Fancy a trip through time? You may have already perused our recent article on modern TV shows set in the 1960s, where many of the shows provided narratives around the rising civil rights movement, the Vietnam War, the peak of space exploration, and even the assassination of President JFK – and that’s just America!
In many ways, the 70s were a continuation of various changes that started in the preceding decade, particularly with the fight for gender equality, gay rights, and civil rights, as well as the anti-war protests.
However, the 70s also gave rise to an increased push for environmental awareness and even significant pushback from the conservatives in politics. And let’s not forget President Nixon’s Watergate Scandal that led to the more laidback, freedom-fighting, peace-loving sentiments of the 80s was already starting to blossom.
To get an idea of what all that was like, we’re continuing our travel through with more modern shows that are now set in the 1970s!
Minx, HBO Max (2022 – present)
The newest series on this list of the best TV shows set in the 1970s is HBO Max’s Minx since this comedy just recently premiered on the streaming service.
Set in 70s Los Angeles, Minx follows Joyce Prigger, a young feminist intent on creating Minx, the first erotic magazine for women.
Along the way, Joyce teams up with Doug Renetti, a low-rent publisher who just might make her dreams into a reality. However, the road to success is not easy, and along the way Joyce has to deal with everything from usual advertisers and financial struggles to clueless coverboys.
Quarry, Cinemax (2016)
Cinemax’s Quarry is an eight-episode neo-noir crime drama that takes place in Memphis, Tennessee in 1972.
In it we meet Lloyd McKinnon Conway, Jr., a.k.a Mac or Quarry, a former Marine who has returned to his home and wife in Memphis after two tours in Vietnam.
However, he is surprisingly shunned by his loved ones and the public in his community.
Mac is soon caught up in a “network of killing and corruption that spans the length of the Mississippi River”, even as he struggles to adapt to his surroundings and deal with his experiences in the war.
Vinyl, HBO (2016)
With such names as Mick Jagger and Martin Scorsese behind its creation, it’s a shame that HBO’s Vinyl wasn’t given a second season to truly flourish as a series as it shone a light on the changing landscapes of the American music scene.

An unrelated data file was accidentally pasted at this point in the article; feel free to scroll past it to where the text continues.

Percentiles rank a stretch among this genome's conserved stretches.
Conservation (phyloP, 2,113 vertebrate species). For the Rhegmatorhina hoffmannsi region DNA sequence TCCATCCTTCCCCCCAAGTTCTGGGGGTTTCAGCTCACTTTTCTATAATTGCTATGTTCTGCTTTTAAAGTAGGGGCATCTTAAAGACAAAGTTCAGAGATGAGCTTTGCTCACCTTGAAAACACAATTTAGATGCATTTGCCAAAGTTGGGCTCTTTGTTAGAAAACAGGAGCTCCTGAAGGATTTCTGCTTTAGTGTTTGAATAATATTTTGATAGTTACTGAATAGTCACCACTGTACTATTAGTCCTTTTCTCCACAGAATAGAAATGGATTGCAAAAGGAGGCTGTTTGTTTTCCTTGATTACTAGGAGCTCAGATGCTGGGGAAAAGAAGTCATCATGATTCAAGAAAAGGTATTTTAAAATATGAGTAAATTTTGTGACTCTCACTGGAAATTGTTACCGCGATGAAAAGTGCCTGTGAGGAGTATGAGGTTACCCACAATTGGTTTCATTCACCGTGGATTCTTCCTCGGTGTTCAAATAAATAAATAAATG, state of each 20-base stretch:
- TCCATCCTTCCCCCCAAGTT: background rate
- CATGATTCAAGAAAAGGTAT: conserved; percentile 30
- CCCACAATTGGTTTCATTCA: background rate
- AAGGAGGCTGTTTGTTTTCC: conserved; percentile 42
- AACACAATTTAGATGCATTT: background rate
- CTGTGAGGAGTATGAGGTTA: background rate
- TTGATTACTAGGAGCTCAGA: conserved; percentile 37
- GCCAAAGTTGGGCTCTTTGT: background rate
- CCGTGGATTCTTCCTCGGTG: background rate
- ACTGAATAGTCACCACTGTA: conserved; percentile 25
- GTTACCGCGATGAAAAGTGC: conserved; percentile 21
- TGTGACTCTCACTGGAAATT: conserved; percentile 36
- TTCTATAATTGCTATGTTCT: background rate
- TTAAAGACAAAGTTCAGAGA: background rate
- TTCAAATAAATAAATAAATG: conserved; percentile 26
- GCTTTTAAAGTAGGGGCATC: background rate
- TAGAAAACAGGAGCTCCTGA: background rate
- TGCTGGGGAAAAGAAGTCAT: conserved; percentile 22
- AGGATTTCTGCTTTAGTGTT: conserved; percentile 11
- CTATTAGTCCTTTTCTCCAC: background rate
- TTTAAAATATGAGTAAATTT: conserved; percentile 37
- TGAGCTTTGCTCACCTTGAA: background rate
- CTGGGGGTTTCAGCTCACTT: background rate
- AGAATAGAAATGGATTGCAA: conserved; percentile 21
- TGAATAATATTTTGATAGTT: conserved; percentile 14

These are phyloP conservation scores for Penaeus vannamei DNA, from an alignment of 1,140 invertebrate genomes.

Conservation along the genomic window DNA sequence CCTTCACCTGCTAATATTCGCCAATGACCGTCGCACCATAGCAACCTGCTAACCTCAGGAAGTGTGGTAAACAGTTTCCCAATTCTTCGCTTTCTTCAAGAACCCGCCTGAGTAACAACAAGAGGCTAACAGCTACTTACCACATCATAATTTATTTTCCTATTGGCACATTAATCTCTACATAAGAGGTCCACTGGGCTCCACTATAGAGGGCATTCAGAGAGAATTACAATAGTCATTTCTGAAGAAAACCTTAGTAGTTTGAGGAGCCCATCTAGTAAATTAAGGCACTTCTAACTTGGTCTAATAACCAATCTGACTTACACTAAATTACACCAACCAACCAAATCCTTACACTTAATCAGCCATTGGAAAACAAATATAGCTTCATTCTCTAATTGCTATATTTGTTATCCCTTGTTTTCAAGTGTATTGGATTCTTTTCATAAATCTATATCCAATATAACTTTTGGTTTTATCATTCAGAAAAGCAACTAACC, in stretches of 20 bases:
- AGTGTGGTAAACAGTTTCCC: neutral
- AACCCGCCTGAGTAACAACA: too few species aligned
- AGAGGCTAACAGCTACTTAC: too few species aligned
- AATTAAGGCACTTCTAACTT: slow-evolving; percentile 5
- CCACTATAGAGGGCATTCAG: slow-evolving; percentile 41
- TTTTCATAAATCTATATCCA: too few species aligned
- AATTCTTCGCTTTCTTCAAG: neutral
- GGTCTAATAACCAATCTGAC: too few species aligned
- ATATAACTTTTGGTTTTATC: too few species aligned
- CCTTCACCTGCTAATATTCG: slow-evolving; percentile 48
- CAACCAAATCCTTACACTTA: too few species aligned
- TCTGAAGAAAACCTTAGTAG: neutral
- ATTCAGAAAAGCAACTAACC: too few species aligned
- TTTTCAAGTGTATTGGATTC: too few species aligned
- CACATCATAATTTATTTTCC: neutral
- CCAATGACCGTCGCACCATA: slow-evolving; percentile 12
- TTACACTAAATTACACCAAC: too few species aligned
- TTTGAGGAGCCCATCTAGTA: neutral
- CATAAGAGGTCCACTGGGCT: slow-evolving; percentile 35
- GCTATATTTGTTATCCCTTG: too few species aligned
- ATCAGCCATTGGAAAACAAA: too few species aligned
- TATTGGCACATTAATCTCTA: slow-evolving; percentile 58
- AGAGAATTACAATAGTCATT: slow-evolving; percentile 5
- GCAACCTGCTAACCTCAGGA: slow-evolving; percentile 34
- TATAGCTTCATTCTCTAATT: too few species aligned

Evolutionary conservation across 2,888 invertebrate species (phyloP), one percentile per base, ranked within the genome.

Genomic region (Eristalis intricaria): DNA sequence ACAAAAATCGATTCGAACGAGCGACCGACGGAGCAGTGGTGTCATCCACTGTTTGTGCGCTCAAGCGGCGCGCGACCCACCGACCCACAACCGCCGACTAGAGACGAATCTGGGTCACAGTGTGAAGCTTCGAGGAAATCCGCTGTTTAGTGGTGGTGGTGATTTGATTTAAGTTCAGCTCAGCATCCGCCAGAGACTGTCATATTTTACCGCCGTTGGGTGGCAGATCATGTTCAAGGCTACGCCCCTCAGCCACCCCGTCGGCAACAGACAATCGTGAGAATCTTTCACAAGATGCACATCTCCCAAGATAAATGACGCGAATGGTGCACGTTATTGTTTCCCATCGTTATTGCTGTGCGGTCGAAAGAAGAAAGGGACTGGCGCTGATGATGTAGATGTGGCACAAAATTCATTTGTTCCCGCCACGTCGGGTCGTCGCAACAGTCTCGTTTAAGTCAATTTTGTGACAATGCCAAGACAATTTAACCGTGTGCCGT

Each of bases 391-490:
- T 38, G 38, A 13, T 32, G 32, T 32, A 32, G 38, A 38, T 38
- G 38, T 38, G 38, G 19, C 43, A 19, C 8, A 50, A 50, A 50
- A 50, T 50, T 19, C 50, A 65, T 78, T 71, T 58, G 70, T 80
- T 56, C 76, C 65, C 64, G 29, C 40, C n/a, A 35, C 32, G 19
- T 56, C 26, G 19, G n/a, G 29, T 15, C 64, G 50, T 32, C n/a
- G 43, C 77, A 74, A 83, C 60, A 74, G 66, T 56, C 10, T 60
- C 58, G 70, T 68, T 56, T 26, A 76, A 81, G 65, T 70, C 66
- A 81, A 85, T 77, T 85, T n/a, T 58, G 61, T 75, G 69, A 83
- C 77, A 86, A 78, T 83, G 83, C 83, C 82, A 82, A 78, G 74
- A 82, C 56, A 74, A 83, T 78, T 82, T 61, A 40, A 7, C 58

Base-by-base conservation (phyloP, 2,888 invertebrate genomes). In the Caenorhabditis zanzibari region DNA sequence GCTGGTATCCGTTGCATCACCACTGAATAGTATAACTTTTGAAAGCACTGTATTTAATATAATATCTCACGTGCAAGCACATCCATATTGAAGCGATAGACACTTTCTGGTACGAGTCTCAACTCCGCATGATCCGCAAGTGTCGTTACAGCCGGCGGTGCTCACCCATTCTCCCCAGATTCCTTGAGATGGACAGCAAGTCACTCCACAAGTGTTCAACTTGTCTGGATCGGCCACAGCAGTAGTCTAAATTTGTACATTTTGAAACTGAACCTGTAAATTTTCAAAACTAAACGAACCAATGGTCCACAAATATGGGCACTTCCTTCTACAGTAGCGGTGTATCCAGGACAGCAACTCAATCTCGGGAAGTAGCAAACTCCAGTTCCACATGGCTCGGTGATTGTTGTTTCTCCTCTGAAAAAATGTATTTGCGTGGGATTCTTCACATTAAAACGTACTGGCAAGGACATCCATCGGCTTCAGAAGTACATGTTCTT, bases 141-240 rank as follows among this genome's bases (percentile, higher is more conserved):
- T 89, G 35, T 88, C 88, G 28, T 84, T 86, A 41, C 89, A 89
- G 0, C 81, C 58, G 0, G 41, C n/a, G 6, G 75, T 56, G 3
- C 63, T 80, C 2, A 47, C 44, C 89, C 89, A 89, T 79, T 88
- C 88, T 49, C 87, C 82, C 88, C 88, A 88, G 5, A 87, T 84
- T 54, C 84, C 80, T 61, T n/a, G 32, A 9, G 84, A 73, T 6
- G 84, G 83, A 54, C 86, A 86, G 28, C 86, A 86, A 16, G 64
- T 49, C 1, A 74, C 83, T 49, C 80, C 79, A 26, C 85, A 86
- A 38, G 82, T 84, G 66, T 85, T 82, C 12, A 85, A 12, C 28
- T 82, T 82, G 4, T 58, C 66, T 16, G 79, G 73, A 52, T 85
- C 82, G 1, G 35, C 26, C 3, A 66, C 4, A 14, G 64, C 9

Richie Finestra is a record executive and the founder and president of American Century Records. He’s always had a strong passion for music, but that may not always translate to finding the right talent that’ll lead to success for his company.
Richie must learn to navigate the New York soundscape to save his company and keep his personal life together.
The Get Down, Netflix (2016 – 2017)
In connection to the changing music scene previously mentioned in Vinyl, the 70s was the new era of disco, punk, and hip-hop. Netflix’s The Get Down is a musical drama that provides a view into that scene from the perspective of the teenagers living in it.
Set in the Bronx, New York City from 1977 to 1978, The Get Down follows Zeke Figuero, a young teen with a gift for words and music.
He and his friends, including the aspiring DJ Shaolin Fantastic, dream of becoming successful music artists but must first survive the poverty and gang violence prevalent in the Bronx neighborhood.
The Deuce, HBO (2017 – 2019)
Increased dialogue on sexuality in the decade paved the way for the increasing acceptance of the porn business as a legitimate industry. HBO’s The Deuce takes place in the middle of New York City’s Times Square and centers on two merging storylines: those of twins Vincent and Frankie Martino, and Eileen “Candy” Merrell.
The Martino twins work as associates for the Mafia under the watchful influence of the Gambino family’s Rudy Pipilo, where they navigate the mob’s burgeoning sex business in Times Square.
There, they meet Candy, a former prostitute who used her ambition to become an adult film actress and director.
Life on Mars, ABC (2008 – 2009)
ABC’s Life on Mars was adapted from the British series of the same name (largely influenced by the music of David Bowie) and takes on much of the central premise of the original – with just a few differences in storyline progression.
Sam Tyler, the show’s main protagonist, is an NYC police detective who unfortunately gets in a tragic car accident at the onset of the series. He mysteriously awakens in 1973 – in a life that is still his and yet is completely unfamiliar.
He often makes references to the future he knows in 2008 and even encounters opportunities to prevent crimes he investigates in his reality.
Throughout the series, viewers are often questioning what’s really going on: is Sam time traveling, in a coma, dead, or something else entirely?
The Kids Are Alright, ABC (2018 – 2019)
The Kids Are Alright is a comedy series from ABC that, in a stark departure from the previous show’s science fiction elements, follows the story of a nuclear family living in suburban Los Angeles in the early 1970s.